By Moriah Balingit, The Washington Post
July 22, 2020
The school year for Greenville County Schools, in South Carolina, starts a little more than a month from now, and officials are still scrambling to figure out what school will look like for the district’s nearly 77,000 students. Will students return to school full time? Or part time? Or will they even open school buildings?
Whatever the plan is, said Superintendent W. Burke Royster, it will be driven by the pandemic — not politics. Royster helped craft a matrix that will guide the school’s reopening plan based on the spread of the coronavirus, and so far, things are not looking good: Greenville County now has more than 1,600 cases per 100,000 people.
“We try to make our decisions and base it on what’s in the best interest of our students and our employees and our community, and try to do that at all times on objective factual information and not on the winds of the political discourse,” said Royster. “And right now, obviously, I think everyone knows they’re extremely strong.”
President Donald Trump this month launched an aggressive campaign to return children to school full time, threatening to withhold federal funding from schools that do not comply — which he does not have the power to do — and lashing out against his own public health agency’s school guidelines. Reopening schools is seen as a linchpin to restarting the economy, making it a crucial part of his reelection bid.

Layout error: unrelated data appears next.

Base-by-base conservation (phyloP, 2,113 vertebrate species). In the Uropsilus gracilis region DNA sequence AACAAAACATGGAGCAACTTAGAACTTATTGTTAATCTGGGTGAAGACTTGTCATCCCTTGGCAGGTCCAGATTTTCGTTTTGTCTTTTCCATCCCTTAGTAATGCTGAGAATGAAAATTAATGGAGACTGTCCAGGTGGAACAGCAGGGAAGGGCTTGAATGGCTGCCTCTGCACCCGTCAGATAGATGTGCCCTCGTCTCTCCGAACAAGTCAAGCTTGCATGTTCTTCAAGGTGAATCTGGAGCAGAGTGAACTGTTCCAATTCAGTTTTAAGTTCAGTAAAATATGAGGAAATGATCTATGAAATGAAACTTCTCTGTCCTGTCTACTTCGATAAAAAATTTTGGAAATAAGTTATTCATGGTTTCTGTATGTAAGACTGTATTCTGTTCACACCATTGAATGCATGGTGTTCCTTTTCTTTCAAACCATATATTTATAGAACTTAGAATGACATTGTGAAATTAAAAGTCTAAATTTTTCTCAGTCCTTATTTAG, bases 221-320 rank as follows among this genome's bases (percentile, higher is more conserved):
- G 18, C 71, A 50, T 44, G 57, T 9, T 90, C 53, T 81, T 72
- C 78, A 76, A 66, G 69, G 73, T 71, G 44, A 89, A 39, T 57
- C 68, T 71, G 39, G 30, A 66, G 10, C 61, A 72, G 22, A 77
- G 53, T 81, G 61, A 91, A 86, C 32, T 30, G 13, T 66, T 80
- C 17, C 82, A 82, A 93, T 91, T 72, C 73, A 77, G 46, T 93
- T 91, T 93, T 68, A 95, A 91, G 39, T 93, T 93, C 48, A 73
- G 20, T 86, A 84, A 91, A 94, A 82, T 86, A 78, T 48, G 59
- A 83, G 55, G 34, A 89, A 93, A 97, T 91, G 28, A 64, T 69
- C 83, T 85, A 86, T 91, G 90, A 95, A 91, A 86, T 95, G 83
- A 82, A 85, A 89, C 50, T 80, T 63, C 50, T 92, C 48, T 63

But he’s encountering pushback even in places like Greenville County, where Trump won by 25 points in 2016, by school officials who worry that reopening schools could accelerate the spread of the virus. In interviews, some expressed frustration that the president was pushing schools to reopen but offering little in the way of help, financial or otherwise. Congress allocated $13.5 billion in pandemic relief to K-12 schools, compared with the $100 billion they got in the wake of the 2008 financial crisis.